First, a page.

MSI RadiX AXE6600 review

The MSI RadiX AXE6600 is a great first attempt that falls short compared to other Wi-Fi 6E gaming routers

MSI RadiX AXE6600 overlay
(Image: © MSI RadiX AXE6600)

Tom's Guide Verdict

It may not be the fastest gaming router around, but MSI’s RadiX AXE6600 makes up for it by leading the pack at middle distances, including a three-year warranty and selling for hundreds less than other gaming routers.


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    Fast setup

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    Excellent throughput at middle distances

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    LED light-up antennas

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    3-year warranty


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    Limited throughput up close and range

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    No security software

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MSI RadiX AXE6600: Specs

Wi-Fi Spec: AXE6600
Number of Antennas/Removable: 6/No
Ports: 1 WAN/4 LAN gigabit per second, USB 3.2
Processor/Memory/Storage: Quad-core 1.8GHz/512MB/256MB
Wi-Fi chip: Qualcomm QCN9024
Peak 802.11ac performance: 1.425Gbps (at 15 feet)
Range: 85-feet
Size: 13.3 x 8.5 x 2.0 inches
Estimated Annual Electricity Cost: $14.70

Far from a speed demon, the MSI RadiX AXE6600 does an outstanding job of fixing one of the main problems with the current crop of gaming routers: failure to deliver high-speed data at middle distances. At 50-75 feet, the AXE6600 can move more data than other gaming routers over the 2.4-, 5- and 6-GHz Wi-Fi bands with wide 160MHz data channels. Its gaming accelerator and novel AI-aided Quality of Service (QOS) technology can help with your next gaming session and the router’s light up antennas will likely be a hit at your next LAN party.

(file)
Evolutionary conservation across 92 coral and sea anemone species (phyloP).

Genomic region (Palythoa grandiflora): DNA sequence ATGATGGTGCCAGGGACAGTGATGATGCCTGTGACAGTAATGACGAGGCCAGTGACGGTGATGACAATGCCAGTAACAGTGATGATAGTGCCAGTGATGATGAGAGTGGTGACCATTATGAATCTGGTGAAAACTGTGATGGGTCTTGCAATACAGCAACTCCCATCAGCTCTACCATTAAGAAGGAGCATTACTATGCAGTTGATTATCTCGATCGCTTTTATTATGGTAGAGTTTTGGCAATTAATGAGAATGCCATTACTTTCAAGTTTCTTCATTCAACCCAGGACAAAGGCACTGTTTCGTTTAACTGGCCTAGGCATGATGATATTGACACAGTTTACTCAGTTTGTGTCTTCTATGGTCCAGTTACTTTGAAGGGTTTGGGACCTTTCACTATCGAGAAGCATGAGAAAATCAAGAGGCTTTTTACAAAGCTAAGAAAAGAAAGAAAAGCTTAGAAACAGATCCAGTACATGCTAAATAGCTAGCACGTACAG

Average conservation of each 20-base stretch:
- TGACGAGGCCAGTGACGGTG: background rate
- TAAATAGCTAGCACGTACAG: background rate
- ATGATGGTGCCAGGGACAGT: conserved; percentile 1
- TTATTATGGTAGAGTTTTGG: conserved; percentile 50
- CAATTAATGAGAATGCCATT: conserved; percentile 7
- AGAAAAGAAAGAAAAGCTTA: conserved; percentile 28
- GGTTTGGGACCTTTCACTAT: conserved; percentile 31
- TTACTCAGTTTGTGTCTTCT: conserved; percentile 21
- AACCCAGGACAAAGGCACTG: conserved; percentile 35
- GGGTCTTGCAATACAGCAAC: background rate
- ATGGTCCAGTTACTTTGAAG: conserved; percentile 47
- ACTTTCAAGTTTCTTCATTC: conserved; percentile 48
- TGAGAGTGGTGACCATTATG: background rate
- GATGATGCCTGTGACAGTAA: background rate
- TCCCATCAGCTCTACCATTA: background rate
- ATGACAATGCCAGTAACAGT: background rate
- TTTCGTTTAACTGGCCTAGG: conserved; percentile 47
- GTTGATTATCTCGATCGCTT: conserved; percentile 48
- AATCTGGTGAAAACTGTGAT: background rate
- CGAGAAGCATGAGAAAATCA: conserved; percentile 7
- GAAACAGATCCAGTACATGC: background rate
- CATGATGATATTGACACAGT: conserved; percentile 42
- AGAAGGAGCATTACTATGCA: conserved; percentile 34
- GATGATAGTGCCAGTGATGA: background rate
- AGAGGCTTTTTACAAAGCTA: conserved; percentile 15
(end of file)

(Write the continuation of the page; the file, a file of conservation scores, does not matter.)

Although the router’s 3-year warranty means you won’t have to think about a replacement for a long time, the AXE6600 falls short of the Asus ROG Rapture GT-AXE11000 close up and has a limited range. Plus, in an age of hackers hiding behind every online game, the router lacks extra security software.

Our MSI RadiX RadiX AXE6600 review will help you decide if this is the best gaming router for you or if you’d be better off with a device from a brand that’s more established in the networking space.

MSI RadiX AXE6600 review: Pricing and availability

Despite its list price of $350, the MSI RadiX AXE6600 gaming router can be had for $300 at a variety of online stores. This undercuts the price of the higher-performing $450 Asus ROG Rapture GT-AXE11000